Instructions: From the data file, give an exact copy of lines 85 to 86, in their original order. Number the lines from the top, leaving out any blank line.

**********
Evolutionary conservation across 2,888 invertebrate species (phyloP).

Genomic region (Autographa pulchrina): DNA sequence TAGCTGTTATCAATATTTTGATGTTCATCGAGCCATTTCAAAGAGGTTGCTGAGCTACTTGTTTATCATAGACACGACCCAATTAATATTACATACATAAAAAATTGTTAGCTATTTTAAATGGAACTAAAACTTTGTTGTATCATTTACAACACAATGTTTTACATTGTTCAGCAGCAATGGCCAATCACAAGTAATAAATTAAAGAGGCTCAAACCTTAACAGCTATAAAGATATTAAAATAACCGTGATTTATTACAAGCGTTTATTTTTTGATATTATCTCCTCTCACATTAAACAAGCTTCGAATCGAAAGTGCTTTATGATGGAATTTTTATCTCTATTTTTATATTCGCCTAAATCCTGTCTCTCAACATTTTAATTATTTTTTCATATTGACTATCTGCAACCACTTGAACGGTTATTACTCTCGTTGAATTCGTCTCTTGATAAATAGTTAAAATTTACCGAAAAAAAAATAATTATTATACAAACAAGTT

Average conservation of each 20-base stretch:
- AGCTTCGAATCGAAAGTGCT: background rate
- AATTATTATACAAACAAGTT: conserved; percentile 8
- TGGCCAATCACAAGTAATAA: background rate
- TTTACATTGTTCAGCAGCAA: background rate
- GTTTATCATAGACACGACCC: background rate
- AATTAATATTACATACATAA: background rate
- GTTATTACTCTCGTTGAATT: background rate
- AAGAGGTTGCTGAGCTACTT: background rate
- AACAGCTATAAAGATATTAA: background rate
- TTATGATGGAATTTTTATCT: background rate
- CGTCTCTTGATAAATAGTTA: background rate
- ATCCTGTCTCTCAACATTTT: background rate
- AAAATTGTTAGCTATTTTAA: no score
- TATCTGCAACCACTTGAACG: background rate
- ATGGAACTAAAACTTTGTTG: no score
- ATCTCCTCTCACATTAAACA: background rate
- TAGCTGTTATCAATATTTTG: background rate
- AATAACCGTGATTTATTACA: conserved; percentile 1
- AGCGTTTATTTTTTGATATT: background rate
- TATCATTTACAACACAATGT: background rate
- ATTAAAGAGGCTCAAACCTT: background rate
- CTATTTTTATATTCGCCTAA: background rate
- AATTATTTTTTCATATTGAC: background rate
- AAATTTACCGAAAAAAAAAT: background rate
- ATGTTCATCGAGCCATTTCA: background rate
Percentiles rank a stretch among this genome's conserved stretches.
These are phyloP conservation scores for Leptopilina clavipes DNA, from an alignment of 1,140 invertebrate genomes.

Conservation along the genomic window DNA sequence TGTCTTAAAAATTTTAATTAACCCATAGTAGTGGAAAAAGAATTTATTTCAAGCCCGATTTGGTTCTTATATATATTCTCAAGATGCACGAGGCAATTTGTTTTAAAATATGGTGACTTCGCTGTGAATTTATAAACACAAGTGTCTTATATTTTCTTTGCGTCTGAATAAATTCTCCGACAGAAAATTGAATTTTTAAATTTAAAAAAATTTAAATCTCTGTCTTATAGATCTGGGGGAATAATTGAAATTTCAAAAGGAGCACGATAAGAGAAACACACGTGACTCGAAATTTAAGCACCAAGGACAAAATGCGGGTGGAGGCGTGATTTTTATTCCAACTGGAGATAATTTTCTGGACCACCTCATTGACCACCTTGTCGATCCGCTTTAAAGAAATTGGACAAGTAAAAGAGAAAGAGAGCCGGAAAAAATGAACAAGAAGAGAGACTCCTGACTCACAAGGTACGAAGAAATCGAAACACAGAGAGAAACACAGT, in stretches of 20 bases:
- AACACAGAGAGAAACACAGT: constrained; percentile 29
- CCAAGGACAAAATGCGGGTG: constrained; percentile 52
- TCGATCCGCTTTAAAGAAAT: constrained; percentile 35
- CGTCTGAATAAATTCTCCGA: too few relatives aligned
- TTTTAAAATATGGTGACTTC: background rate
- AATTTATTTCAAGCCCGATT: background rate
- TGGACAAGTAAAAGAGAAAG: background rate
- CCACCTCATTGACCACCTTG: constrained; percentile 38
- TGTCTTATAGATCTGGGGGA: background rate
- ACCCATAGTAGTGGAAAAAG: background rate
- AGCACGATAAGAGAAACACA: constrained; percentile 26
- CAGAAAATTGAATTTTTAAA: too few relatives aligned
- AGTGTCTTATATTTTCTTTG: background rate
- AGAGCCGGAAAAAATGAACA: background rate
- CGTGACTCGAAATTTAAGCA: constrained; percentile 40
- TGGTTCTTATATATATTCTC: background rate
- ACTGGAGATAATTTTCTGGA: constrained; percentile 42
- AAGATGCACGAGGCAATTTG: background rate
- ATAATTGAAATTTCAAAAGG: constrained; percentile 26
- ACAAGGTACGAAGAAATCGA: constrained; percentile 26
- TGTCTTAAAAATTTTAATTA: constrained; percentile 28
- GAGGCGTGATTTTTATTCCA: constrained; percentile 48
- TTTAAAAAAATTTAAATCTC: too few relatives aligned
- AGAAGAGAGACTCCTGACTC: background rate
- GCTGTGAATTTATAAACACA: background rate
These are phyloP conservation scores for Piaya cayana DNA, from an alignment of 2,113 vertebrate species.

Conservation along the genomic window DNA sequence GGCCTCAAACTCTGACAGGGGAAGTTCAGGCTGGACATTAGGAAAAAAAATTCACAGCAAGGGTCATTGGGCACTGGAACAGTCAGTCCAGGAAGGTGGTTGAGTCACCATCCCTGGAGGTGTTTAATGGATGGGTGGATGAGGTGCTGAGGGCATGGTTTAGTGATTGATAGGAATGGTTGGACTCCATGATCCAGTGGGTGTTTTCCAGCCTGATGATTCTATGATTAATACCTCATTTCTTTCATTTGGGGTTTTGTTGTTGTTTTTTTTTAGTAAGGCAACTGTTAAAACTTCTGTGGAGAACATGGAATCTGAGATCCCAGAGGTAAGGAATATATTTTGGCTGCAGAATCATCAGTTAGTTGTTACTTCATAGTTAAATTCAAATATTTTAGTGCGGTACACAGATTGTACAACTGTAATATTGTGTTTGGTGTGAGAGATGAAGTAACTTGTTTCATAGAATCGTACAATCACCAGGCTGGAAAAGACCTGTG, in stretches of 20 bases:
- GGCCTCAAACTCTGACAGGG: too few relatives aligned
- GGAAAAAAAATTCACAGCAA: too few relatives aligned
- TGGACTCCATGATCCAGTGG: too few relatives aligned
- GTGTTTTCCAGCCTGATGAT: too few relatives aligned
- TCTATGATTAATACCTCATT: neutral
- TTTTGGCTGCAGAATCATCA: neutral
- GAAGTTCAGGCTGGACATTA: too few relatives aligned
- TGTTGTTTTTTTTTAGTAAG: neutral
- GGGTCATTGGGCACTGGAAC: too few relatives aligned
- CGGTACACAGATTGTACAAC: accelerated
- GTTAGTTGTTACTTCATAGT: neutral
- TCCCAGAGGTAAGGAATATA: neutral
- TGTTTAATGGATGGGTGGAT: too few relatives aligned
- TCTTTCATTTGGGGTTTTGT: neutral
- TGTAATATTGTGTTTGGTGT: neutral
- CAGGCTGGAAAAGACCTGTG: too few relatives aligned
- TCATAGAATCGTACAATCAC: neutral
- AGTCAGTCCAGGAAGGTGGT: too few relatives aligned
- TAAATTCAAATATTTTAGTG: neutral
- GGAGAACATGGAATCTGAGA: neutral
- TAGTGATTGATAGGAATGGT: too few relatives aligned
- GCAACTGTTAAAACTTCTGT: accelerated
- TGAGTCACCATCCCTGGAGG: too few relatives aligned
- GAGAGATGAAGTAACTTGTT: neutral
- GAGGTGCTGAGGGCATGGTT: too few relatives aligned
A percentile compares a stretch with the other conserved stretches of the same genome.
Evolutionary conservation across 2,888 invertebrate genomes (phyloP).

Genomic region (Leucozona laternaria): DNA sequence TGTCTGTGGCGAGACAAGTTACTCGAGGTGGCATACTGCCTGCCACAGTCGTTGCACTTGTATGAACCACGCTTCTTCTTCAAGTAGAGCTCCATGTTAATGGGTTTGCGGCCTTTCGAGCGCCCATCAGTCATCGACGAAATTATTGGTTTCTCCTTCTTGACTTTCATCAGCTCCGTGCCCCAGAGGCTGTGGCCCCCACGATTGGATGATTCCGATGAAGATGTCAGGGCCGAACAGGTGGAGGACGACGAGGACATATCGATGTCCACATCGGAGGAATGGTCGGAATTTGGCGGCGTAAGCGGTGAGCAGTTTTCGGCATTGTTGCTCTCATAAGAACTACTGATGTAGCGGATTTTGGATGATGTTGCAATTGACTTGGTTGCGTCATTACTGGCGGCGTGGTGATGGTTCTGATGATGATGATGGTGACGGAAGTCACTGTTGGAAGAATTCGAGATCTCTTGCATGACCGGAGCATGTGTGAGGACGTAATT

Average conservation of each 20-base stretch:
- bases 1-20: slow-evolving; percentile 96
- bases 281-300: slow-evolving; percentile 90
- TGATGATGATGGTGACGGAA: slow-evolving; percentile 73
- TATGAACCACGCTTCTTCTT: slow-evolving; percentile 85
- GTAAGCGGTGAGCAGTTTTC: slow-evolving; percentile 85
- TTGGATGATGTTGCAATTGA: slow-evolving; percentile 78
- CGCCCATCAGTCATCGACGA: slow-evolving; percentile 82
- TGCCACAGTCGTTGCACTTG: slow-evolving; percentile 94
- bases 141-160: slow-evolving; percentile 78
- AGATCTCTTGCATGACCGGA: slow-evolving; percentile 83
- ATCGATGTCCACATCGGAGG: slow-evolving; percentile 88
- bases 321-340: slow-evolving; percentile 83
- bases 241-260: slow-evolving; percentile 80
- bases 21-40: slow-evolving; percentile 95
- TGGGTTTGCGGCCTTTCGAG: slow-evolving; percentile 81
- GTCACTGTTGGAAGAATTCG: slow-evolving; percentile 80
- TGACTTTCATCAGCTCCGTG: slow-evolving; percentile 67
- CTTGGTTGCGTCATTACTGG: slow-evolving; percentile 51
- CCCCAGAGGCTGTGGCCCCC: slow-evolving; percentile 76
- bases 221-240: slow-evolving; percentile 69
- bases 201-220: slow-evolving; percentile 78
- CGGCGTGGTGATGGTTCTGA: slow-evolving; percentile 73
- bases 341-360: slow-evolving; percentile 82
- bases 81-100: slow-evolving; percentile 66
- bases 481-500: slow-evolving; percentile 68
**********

Evolutionary conservation across 2,888 invertebrate genomes (phyloP).

Genomic region (Leucozona laternaria): DNA sequence TGTCTGTGGCGAGACAAGTTACTCGAGGTGGCATACTGCCTGCCACAGTCGTTGCACTTGTATGAACCACGCTTCTTCTTCAAGTAGAGCTCCATGTTAATGGGTTTGCGGCCTTTCGAGCGCCCATCAGTCATCGACGAAATTATTGGTTTCTCCTTCTTGACTTTCATCAGCTCCGTGCCCCAGAGGCTGTGGCCCCCACGATTGGATGATTCCGATGAAGATGTCAGGGCCGAACAGGTGGAGGACGACGAGGACATATCGATGTCCACATCGGAGGAATGGTCGGAATTTGGCGGCGTAAGCGGTGAGCAGTTTTCGGCATTGTTGCTCTCATAAGAACTACTGATGTAGCGGATTTTGGATGATGTTGCAATTGACTTGGTTGCGTCATTACTGGCGGCGTGGTGATGGTTCTGATGATGATGATGGTGACGGAAGTCACTGTTGGAAGAATTCGAGATCTCTTGCATGACCGGAGCATGTGTGAGGACGTAATT